California's new treasurer wants to spread the state's funds around to more community banks.

Though all California banks are eligible to solicit deposits from the state's short-term money fund, only 38-out of more than 350-currently do so, according to Treasurer Peter Angelides.

Mr. Angelides, who spoke to community bankers in Sacramento last week, said spreading deposits to more independent banks could benefit underserved areas throughout the state.

"I have a very strong interest in helping out community banks because, in the end, they are fundamentally important to California's economy," said Mr. Angelides, who began his four-year term in January. "They are committed to making loans in the state."

The state has $2.1 billion earmarked for banks under a time-deposit program. Mr. Angelides said most banks do not know about these funds but that he intends to spread the word by visiting community banks and attending statewide financial workshops and conferences.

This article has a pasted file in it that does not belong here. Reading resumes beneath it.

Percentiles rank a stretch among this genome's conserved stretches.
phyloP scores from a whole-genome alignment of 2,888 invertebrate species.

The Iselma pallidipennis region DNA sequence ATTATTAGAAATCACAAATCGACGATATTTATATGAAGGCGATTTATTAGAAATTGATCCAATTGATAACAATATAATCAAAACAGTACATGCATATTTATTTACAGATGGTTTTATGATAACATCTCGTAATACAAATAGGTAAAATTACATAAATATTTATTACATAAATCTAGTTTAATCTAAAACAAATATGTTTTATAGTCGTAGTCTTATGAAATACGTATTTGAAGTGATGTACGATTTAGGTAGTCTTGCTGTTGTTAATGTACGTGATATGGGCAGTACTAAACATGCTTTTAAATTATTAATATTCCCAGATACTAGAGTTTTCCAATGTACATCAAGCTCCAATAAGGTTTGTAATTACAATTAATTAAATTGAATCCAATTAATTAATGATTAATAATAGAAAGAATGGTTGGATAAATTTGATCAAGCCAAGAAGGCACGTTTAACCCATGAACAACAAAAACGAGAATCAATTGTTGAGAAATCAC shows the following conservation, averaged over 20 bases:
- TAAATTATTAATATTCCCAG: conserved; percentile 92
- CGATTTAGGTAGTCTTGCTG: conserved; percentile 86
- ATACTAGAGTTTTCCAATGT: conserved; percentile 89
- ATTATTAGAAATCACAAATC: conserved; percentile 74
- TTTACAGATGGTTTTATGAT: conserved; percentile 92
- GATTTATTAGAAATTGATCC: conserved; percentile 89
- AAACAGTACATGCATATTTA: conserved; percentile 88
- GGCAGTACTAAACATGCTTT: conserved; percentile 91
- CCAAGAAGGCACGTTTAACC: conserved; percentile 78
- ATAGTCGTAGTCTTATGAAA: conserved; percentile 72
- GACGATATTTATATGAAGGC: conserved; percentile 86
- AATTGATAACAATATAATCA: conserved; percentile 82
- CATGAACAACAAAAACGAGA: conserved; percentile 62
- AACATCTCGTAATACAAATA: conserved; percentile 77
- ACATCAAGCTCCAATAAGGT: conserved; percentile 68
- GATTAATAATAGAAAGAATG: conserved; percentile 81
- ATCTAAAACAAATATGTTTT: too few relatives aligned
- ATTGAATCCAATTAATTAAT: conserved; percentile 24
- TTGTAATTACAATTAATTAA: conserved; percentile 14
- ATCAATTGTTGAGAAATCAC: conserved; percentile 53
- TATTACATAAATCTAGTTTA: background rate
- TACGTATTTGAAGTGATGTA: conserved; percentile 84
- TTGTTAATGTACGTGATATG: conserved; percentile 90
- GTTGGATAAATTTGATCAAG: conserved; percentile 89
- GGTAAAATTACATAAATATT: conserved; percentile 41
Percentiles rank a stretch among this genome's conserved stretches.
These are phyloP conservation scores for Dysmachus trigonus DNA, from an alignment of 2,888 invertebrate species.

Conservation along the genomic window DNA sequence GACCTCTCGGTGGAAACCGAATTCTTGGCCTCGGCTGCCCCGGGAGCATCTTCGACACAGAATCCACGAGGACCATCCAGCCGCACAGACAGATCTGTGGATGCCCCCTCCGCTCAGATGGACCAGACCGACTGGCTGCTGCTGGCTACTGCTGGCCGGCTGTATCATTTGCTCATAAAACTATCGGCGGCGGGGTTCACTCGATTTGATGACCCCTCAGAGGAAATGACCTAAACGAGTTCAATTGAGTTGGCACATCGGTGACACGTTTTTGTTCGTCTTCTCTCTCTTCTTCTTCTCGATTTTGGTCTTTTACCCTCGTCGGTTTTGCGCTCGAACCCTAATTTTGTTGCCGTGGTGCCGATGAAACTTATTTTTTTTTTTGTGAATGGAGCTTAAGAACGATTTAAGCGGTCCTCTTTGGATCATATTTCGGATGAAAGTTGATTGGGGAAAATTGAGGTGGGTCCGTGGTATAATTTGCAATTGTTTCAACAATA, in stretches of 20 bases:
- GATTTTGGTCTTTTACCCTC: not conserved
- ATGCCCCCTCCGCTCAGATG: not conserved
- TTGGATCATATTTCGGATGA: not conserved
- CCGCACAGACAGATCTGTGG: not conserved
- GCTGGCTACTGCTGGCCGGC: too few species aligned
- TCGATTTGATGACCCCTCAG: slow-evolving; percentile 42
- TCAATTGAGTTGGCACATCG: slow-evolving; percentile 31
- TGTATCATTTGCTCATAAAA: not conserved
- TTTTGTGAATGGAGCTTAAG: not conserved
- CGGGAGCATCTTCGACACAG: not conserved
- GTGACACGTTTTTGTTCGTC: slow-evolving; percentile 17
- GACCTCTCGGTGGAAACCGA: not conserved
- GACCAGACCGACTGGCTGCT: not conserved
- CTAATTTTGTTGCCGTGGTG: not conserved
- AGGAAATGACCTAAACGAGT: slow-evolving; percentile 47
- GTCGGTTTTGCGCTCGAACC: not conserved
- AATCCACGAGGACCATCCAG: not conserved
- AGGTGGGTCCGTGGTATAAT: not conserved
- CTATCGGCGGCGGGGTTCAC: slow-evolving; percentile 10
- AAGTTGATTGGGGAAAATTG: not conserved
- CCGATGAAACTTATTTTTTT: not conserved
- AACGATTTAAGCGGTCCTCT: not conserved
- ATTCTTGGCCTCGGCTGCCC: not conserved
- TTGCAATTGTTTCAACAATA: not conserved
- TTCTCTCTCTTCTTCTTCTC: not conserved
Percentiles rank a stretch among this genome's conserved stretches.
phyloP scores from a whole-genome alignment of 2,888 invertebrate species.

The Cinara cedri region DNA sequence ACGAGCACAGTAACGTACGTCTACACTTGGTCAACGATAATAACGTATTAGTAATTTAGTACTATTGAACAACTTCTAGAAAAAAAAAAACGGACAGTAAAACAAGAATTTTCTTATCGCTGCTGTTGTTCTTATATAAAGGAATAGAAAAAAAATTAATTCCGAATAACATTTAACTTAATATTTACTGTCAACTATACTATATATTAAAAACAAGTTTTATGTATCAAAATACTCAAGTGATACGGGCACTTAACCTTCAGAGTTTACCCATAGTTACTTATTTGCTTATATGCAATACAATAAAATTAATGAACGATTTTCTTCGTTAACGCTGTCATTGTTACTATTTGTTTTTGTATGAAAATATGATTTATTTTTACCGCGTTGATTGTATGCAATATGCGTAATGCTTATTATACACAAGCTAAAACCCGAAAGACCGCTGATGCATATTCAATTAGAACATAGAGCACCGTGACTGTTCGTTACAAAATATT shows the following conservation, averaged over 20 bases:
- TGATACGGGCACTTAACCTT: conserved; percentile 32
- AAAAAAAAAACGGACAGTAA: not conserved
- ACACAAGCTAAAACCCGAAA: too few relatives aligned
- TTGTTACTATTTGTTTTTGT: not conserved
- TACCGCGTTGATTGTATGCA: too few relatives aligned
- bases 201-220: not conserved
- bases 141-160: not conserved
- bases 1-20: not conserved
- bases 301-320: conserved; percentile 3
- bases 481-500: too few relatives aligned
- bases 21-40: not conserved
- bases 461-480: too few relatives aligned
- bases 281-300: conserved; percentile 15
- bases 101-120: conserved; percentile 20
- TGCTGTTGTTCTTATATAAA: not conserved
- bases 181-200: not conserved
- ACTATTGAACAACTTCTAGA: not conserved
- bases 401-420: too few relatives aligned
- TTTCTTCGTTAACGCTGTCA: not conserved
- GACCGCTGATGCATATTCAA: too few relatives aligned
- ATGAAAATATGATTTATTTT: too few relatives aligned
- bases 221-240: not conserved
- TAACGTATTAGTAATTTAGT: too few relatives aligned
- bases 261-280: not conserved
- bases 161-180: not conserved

The California Independent Bankers applauded Mr. Angelides' support of community banks. "We couldn't be more thrilled about the prospects of working with the state treasurer," said Craig Hudson, the group's executive director. "We hope this is the beginning of a great relationship."

Bankers say state funds could help institutions that lack a sufficient funding base to make more loans, especially where there is pent-up credit demand.

"It has become harder for community banks to find sources of liquidity," said Candace Wiest, president of $70 million-asset Inland Empire National Bank in Riverside, Calif. "If small businesses continue to grow in California, banks will need access to funds."

There appears to be plenty of money to go around. With the resurgence of the California economy, time-deposit funds have swelled more than tenfold in the past five years.

Only banks headquartered in California are eligible for the time-deposit money. A bank cannot request funds that exceed its equity, and any deposit over $100,000 must be backed by 110% collateral, such as U.S. or California bonds.

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